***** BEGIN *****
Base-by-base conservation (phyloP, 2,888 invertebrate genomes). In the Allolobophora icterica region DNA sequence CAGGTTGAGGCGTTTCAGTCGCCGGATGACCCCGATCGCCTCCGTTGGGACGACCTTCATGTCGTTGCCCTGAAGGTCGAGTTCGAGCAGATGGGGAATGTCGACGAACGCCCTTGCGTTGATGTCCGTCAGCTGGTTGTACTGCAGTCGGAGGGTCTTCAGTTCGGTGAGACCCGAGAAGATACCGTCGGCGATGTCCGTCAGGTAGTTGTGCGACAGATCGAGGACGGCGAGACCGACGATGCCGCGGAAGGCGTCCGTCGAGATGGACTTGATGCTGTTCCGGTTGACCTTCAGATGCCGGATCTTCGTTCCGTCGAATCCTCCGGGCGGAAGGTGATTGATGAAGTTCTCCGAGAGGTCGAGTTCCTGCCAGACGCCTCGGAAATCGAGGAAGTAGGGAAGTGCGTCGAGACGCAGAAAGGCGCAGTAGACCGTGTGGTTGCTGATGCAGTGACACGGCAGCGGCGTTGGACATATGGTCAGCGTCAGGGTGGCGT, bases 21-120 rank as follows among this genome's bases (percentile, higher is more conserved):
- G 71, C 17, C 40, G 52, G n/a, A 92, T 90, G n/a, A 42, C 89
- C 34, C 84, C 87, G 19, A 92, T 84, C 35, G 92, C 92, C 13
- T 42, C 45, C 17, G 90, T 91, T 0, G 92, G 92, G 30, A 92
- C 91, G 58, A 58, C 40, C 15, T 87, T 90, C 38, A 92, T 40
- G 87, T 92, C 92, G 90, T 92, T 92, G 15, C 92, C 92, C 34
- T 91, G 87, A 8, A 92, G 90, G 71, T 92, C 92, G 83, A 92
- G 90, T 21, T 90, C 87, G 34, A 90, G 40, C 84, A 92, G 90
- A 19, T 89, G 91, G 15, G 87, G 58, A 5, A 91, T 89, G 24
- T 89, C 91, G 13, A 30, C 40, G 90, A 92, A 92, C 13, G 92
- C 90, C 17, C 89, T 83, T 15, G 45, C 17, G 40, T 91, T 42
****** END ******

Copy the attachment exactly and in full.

Base-by-base conservation (phyloP, 2,888 invertebrate genomes). In the Allolobophora icterica region DNA sequence CAGGTTGAGGCGTTTCAGTCGCCGGATGACCCCGATCGCCTCCGTTGGGACGACCTTCATGTCGTTGCCCTGAAGGTCGAGTTCGAGCAGATGGGGAATGTCGACGAACGCCCTTGCGTTGATGTCCGTCAGCTGGTTGTACTGCAGTCGGAGGGTCTTCAGTTCGGTGAGACCCGAGAAGATACCGTCGGCGATGTCCGTCAGGTAGTTGTGCGACAGATCGAGGACGGCGAGACCGACGATGCCGCGGAAGGCGTCCGTCGAGATGGACTTGATGCTGTTCCGGTTGACCTTCAGATGCCGGATCTTCGTTCCGTCGAATCCTCCGGGCGGAAGGTGATTGATGAAGTTCTCCGAGAGGTCGAGTTCCTGCCAGACGCCTCGGAAATCGAGGAAGTAGGGAAGTGCGTCGAGACGCAGAAAGGCGCAGTAGACCGTGTGGTTGCTGATGCAGTGACACGGCAGCGGCGTTGGACATATGGTCAGCGTCAGGGTGGCGT, bases 21-120 rank as follows among this genome's bases (percentile, higher is more conserved):
- G 71, C 17, C 40, G 52, G n/a, A 92, T 90, G n/a, A 42, C 89
- C 34, C 84, C 87, G 19, A 92, T 84, C 35, G 92, C 92, C 13
- T 42, C 45, C 17, G 90, T 91, T 0, G 92, G 92, G 30, A 92
- C 91, G 58, A 58, C 40, C 15, T 87, T 90, C 38, A 92, T 40
- G 87, T 92, C 92, G 90, T 92, T 92, G 15, C 92, C 92, C 34
- T 91, G 87, A 8, A 92, G 90, G 71, T 92, C 92, G 83, A 92
- G 90, T 21, T 90, C 87, G 34, A 90, G 40, C 84, A 92, G 90
- A 19, T 89, G 91, G 15, G 87, G 58, A 5, A 91, T 89, G 24
- T 89, C 91, G 13, A 30, C 40, G 90, A 92, A 92, C 13, G 92
- C 90, C 17, C 89, T 83, T 15, G 45, C 17, G 40, T 91, T 42